Published 12 March 2020

Next meeting

The next meeting of PhilSoc will take place on Saturday 7 March 2020 at Somerville College, Oxford. Prof. Louise Esher (CNRS, Toulouse) will speak on 'Analogical change and paradigmatic irregularities in Gascon'. The meeting will take place in the Flora Anderson Hall at 4.15. Tea will be served in the Brittain Williams Room from 3.45. All welcome!

Published 20 February 2020

Next meeting

The next meeting of PhilSoc will take place on Friday 7 February 2020 at SOAS University of London. Prof. Hendrik De Smet (Leuven) will speak on 'What predicts productivity? Theory meets individuals '. For an abstract of the talk, please see below.
The meeting will take place at 4.15 in the Brunei Gallery Building (opposite the Main Building) in Room B103. Tea will be served from 3.45.
All welcome! 

What predicts productivity? Theory meets individuals 

Because they involve individual-level cognitive processes, psychological explanations of linguistic phenomena are in principle testable against individual behaviour. The present study draws on patterns of individual variation in corpus data to test explanations of productivity. Linguistic patterns are predicted to become more productive with higher type frequencies and lower token frequencies. This is because the formation of abstract mental representations is encouraged by varied types but counteracted by automation of high-frequency types. The predictions are tested for English ‑ly and ‑ness-derivation, as used by 698 individual journalists in the New York Times Annotated Corpus and 171 members of Parliament in the Hansard Corpus. Linear regression is used to model individual variation in productivity, in relation to type and token frequency, as well as several other predictor variables. While the expected effects are observed, there is also robust evidence of an interaction effect between type and token frequency, indicating that productivity is highest for patterns with many types and not-too-infrequent tokens. This fits best with a view of entrenchment as both a conservative and creative force in language. Further, some variation remains irreducibly individual and is not explained by currently known predictors of productivity.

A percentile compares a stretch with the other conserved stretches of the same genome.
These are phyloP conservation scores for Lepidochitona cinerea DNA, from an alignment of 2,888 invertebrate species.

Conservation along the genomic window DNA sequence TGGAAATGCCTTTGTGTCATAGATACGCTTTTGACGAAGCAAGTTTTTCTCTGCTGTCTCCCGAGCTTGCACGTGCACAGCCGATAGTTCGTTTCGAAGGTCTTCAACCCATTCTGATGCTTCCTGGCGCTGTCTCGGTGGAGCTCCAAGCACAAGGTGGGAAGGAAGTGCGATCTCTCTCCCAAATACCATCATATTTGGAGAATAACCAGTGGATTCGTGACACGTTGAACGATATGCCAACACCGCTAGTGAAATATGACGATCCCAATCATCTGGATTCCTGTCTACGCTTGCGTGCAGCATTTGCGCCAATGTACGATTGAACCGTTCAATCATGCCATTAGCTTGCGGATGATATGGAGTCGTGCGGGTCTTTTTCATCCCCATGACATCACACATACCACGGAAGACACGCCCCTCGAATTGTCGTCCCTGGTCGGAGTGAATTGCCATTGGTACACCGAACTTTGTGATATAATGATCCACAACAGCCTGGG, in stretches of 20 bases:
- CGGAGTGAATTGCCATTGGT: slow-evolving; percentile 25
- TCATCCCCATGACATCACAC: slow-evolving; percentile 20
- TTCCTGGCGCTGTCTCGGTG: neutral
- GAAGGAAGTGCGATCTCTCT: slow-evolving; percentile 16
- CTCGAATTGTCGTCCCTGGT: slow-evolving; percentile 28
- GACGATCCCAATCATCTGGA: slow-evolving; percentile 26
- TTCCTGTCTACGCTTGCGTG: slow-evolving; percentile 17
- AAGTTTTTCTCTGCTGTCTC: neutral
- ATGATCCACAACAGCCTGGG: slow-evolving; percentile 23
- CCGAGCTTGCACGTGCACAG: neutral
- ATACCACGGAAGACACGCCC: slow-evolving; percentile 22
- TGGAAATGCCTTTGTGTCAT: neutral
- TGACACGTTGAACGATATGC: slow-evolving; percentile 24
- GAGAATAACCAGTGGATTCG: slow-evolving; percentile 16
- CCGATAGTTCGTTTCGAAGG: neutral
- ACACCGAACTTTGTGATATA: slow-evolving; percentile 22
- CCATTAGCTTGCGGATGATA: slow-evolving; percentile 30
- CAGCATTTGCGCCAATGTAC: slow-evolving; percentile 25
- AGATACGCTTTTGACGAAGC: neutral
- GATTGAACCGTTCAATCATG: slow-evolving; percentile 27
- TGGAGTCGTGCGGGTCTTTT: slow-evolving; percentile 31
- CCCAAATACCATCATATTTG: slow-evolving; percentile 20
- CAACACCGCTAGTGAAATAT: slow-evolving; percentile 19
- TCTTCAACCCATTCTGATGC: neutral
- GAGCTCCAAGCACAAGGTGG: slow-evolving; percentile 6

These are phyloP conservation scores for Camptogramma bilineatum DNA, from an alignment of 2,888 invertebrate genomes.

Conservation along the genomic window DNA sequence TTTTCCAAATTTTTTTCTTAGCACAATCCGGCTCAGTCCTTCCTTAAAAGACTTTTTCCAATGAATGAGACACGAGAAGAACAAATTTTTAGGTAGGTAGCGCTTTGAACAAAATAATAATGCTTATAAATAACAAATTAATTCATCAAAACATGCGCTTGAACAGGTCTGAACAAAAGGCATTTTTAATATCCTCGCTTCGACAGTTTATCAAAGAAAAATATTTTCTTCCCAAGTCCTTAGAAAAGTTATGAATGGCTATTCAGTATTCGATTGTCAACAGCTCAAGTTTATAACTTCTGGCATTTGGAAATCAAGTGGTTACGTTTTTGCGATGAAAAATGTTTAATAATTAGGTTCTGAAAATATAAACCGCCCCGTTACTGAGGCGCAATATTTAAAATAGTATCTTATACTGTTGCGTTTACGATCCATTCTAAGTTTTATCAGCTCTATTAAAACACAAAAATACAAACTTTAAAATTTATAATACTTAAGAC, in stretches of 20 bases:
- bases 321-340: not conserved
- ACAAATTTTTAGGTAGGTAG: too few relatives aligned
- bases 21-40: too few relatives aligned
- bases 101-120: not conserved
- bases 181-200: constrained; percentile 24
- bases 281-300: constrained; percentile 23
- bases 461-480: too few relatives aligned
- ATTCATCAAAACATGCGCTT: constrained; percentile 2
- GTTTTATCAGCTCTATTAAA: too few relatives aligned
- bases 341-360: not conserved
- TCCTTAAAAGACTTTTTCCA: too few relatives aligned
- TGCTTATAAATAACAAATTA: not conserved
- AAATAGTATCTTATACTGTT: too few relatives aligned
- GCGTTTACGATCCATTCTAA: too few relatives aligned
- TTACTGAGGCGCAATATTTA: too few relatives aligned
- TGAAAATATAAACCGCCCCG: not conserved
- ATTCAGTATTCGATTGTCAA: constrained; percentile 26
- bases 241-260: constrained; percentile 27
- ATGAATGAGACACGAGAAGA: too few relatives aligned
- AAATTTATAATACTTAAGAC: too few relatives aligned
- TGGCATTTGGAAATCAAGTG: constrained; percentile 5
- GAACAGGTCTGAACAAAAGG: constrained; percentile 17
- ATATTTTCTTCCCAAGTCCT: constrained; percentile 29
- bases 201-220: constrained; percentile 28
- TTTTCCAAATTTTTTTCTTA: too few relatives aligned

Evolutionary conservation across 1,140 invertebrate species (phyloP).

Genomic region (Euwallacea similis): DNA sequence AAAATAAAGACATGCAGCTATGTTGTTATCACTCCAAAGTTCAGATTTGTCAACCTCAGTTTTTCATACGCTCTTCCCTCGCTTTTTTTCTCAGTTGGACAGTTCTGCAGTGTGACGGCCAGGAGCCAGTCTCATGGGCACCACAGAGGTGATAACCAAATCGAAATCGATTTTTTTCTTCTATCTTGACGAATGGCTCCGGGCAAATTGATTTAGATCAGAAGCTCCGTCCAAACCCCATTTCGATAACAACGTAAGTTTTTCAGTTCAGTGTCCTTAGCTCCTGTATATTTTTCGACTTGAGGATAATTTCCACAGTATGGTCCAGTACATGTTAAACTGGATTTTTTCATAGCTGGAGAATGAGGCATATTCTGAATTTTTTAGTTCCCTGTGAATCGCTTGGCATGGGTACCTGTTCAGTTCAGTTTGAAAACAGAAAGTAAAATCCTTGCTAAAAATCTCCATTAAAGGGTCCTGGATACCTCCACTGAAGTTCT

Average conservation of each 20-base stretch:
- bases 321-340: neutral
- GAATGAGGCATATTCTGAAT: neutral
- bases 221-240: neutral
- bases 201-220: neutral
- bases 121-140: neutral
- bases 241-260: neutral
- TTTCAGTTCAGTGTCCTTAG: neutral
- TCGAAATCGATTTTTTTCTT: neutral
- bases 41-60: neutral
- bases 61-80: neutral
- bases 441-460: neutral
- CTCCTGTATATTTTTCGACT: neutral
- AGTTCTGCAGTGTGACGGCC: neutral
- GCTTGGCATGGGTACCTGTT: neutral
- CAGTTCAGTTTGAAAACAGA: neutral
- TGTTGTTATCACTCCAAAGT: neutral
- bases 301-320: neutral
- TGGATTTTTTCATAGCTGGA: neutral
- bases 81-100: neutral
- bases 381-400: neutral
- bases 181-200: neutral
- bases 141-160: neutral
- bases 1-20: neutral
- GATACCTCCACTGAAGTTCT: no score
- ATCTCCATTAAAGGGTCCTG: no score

Published 22 January 2020

Glanville Price memorial note

Professor Glanville Price, a longstanding member of the Society and Council member 1973-79, 1984-87, passed away on 22 December 2019, aged 91. After posts at the universities of St. Andrews, Leeds and Stirling, in 1972 he returned to his native Wales as Professor of the Romance Languages at the University of Wales, Aberystwyth (as that institution was then known) where he remained until retirement in 1995. He was best known for his work on French, especially A Comprehensive French Grammar (5th ed, 2003), but in addition he edited and contributed to numerous works on the Celtic languages including The Celtic Connection (1994) and Languages in Britain and Ireland (2000).  He also conceived and edited Encyclopedia of the Languages of Europe (1998) and for many years co-edited The Year’s Work in Modern Language Studies.